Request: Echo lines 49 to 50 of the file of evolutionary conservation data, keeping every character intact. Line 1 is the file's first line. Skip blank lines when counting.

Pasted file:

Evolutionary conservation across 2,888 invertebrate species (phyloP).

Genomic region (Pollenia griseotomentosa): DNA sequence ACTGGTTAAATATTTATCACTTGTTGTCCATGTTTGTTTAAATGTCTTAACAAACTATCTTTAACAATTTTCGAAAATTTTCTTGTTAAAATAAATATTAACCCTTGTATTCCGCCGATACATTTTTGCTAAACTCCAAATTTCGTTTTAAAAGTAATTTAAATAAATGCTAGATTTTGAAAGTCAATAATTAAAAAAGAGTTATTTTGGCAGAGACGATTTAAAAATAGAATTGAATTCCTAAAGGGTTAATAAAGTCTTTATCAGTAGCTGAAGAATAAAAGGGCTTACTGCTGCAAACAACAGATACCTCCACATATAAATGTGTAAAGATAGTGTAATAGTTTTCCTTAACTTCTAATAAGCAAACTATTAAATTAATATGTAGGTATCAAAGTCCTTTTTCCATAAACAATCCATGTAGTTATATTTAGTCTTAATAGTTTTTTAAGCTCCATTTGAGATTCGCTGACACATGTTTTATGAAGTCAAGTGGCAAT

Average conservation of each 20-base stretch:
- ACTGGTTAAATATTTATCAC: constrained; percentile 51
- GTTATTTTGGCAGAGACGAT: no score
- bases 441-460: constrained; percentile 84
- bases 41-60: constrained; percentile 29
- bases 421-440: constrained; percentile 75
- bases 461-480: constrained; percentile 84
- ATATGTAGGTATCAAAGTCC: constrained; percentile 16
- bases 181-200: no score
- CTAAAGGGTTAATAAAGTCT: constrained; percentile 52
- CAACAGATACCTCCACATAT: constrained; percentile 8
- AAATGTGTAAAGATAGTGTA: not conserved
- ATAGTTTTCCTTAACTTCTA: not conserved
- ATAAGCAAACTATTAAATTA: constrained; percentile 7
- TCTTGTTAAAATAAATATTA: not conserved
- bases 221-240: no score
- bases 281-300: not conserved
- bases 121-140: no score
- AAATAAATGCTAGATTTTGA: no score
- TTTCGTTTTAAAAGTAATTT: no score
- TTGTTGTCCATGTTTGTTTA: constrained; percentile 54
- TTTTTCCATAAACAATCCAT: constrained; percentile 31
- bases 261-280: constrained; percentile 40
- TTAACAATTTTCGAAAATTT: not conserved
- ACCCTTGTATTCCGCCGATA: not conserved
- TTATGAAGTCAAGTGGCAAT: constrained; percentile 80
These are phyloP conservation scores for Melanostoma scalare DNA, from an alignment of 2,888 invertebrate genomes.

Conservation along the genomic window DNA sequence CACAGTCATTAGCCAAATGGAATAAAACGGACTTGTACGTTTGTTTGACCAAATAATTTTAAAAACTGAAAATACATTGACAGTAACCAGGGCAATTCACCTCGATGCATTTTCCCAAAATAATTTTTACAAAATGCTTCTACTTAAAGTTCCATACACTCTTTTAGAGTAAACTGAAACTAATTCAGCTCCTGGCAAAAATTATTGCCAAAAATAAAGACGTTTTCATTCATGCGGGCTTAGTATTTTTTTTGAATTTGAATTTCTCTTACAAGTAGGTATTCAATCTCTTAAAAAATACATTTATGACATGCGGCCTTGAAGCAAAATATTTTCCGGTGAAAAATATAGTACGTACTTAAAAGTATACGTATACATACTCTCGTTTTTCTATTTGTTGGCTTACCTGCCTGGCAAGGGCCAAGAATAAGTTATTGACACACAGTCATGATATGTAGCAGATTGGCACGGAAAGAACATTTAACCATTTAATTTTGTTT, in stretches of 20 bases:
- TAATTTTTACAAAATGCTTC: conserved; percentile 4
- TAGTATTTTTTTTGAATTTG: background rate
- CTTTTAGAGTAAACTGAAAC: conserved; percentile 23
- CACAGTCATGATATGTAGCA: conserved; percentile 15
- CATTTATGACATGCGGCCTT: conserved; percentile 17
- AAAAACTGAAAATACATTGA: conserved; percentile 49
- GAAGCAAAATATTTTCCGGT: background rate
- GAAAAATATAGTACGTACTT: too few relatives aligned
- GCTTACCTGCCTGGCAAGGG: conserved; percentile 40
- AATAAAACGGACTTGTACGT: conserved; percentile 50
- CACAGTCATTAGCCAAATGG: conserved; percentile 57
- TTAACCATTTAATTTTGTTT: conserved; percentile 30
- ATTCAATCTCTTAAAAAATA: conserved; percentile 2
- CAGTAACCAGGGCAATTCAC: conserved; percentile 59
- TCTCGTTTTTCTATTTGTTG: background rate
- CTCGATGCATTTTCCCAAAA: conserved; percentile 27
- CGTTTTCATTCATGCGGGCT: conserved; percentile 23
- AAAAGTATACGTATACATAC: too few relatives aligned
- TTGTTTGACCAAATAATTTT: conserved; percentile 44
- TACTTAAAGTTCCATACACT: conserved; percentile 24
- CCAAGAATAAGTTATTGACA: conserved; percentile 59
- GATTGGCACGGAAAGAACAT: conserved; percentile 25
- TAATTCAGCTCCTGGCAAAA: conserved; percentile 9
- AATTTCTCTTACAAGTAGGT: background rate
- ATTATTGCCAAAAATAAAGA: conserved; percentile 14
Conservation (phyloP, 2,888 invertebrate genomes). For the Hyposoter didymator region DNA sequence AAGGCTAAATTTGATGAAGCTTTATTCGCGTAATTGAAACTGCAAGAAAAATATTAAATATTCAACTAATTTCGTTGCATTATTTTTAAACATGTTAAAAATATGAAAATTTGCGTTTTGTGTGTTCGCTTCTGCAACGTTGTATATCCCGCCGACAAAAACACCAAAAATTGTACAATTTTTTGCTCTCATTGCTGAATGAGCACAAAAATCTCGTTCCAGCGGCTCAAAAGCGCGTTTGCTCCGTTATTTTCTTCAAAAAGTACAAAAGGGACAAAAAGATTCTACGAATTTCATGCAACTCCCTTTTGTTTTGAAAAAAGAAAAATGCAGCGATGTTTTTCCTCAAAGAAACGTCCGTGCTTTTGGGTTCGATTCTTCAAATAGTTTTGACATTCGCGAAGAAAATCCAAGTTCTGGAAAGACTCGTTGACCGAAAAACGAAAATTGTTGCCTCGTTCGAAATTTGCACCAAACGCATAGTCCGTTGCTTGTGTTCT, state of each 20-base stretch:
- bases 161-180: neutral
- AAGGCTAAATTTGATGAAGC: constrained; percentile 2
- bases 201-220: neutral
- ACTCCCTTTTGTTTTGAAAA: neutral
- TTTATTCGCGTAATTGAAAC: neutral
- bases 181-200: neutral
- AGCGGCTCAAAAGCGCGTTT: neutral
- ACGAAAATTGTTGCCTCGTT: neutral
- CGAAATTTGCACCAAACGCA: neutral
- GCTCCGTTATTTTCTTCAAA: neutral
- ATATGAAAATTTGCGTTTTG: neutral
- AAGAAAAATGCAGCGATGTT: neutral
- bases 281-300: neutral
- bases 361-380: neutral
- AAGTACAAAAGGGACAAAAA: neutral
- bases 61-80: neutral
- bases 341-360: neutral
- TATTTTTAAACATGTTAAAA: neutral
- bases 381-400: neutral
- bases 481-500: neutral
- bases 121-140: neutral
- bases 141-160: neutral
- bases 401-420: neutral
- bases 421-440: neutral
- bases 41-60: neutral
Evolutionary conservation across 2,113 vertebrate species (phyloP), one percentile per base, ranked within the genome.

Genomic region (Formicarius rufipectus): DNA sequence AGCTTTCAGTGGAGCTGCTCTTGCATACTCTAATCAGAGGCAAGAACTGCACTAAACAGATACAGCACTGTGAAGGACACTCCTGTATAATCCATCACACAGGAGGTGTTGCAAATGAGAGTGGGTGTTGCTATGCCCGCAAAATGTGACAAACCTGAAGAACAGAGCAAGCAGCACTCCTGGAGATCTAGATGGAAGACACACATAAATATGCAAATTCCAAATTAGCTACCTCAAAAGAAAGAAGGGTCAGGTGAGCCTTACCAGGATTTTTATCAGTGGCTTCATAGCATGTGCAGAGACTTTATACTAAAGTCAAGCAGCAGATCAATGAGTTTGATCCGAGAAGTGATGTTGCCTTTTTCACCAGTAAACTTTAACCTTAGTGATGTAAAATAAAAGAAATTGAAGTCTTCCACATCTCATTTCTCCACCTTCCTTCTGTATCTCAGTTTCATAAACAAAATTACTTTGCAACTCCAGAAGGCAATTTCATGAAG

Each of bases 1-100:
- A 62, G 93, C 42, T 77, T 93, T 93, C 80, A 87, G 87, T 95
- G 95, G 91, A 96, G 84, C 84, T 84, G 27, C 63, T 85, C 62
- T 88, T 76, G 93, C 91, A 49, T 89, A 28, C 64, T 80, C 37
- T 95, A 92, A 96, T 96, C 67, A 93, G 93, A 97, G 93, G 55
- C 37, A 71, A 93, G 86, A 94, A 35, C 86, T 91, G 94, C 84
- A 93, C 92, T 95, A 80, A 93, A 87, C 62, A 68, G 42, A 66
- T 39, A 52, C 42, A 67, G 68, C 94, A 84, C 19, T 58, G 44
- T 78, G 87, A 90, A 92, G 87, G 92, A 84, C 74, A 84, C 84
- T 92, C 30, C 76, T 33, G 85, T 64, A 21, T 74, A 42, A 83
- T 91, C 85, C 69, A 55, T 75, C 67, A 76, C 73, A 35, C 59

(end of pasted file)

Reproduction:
- TTGTTTGACCAAATAATTTT: conserved; percentile 44
- TACTTAAAGTTCCATACACT: conserved; percentile 24